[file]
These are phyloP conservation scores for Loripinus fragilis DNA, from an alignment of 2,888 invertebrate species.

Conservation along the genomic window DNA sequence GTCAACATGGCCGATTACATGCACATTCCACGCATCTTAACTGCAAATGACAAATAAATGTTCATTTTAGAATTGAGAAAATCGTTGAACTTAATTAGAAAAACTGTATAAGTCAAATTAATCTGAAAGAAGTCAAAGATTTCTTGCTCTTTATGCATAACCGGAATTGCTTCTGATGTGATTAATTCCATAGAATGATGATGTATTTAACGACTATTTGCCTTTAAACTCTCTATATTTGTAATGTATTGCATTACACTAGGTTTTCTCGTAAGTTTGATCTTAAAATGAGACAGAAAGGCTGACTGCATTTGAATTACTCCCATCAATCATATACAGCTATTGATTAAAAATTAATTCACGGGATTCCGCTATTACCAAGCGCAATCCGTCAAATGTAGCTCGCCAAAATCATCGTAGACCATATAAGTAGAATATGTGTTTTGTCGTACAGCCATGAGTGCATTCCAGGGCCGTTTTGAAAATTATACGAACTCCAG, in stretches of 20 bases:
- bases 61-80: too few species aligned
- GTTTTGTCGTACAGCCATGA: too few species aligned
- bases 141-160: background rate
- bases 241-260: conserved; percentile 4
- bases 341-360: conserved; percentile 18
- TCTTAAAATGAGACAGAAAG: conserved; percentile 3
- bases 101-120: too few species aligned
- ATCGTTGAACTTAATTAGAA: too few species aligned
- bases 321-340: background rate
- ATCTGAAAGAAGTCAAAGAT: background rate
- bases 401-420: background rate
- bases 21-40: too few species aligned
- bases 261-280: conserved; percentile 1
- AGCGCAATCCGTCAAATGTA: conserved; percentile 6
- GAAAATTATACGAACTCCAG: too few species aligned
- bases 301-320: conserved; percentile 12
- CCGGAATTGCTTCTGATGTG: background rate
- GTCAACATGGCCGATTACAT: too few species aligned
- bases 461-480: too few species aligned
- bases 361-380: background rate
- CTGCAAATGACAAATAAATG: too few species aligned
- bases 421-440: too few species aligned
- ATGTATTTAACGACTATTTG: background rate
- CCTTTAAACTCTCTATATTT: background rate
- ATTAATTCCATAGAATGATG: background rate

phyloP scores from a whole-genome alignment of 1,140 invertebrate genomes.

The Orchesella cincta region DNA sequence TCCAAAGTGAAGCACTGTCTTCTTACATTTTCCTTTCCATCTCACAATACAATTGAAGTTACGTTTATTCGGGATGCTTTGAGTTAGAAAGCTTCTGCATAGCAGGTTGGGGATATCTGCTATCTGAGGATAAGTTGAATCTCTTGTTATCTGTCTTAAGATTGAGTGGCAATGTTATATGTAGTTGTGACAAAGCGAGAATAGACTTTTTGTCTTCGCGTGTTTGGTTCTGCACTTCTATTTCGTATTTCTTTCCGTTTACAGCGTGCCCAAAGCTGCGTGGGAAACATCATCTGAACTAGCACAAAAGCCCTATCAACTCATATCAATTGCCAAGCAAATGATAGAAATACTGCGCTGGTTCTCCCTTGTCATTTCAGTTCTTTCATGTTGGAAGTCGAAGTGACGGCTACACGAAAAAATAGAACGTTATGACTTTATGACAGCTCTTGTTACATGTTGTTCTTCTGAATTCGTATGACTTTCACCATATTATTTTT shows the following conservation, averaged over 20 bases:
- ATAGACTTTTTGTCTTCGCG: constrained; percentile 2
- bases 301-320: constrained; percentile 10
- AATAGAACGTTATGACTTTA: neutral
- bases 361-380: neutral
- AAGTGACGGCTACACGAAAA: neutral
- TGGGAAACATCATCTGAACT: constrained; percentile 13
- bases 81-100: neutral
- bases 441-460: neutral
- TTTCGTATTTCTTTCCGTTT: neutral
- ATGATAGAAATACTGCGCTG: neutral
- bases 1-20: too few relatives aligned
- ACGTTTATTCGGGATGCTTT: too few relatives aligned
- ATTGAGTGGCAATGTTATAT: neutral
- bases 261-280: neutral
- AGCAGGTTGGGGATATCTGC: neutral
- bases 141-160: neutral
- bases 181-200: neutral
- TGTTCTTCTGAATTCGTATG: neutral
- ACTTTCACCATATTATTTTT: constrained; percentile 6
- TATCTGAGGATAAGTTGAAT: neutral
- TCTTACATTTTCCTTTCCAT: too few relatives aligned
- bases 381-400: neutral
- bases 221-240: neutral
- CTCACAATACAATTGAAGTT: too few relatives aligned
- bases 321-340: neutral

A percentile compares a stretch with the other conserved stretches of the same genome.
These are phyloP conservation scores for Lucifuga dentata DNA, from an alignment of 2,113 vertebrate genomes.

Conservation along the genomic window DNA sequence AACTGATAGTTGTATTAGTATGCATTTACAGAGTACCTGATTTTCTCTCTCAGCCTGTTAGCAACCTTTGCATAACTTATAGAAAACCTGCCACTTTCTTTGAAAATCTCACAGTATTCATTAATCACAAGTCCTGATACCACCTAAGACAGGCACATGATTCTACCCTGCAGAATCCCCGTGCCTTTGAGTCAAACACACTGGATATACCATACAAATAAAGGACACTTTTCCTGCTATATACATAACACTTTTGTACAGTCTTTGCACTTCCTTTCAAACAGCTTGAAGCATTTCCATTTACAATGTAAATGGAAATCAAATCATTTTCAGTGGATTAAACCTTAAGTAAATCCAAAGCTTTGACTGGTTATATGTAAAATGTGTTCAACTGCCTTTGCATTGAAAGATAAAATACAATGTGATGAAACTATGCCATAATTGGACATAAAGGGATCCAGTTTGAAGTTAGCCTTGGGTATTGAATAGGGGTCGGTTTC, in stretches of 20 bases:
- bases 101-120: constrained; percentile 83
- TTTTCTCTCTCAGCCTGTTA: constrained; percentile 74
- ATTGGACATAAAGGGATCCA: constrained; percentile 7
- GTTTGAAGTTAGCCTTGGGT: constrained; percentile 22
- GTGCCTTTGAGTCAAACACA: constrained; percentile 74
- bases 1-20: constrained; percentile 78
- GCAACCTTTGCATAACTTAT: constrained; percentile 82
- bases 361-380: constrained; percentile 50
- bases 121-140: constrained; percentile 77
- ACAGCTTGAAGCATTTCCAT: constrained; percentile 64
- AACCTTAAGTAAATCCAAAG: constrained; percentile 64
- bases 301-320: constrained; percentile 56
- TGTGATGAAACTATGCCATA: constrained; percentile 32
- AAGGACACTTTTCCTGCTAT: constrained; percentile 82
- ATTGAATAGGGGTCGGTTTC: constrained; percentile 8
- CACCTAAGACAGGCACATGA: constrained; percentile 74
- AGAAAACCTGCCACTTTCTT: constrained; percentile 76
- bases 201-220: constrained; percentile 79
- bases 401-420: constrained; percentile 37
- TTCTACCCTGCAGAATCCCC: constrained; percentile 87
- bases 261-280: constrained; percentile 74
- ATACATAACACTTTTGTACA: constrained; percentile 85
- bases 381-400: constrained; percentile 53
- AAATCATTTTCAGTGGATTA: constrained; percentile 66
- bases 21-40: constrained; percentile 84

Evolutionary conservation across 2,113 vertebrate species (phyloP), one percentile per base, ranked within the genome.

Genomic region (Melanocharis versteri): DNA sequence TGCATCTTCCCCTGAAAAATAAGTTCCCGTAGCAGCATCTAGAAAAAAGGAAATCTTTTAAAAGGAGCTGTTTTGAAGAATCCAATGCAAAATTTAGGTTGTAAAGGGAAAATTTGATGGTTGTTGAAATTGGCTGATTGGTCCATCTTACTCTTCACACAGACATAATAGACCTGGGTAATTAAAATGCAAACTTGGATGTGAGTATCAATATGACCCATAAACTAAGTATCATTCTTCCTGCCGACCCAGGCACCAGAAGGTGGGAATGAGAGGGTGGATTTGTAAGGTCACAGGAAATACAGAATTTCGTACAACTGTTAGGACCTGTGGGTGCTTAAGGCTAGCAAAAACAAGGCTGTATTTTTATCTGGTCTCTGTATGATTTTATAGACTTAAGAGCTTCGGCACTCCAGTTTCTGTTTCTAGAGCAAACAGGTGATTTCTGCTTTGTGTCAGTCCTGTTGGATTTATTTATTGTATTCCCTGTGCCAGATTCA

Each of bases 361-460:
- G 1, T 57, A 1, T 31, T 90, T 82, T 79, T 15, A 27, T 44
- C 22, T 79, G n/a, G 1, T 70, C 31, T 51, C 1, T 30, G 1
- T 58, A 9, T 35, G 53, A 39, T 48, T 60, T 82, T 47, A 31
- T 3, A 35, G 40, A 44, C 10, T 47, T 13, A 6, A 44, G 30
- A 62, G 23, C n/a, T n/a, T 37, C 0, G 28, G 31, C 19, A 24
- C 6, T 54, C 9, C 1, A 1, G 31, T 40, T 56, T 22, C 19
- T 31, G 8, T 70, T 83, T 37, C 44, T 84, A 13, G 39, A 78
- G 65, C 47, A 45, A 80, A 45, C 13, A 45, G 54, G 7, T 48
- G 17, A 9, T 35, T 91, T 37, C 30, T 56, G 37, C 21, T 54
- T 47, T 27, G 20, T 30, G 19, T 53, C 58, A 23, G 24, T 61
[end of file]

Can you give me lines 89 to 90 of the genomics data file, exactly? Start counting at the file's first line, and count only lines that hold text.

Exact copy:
- T 3, A 35, G 40, A 44, C 10, T 47, T 13, A 6, A 44, G 30
- A 62, G 23, C n/a, T n/a, T 37, C 0, G 28, G 31, C 19, A 24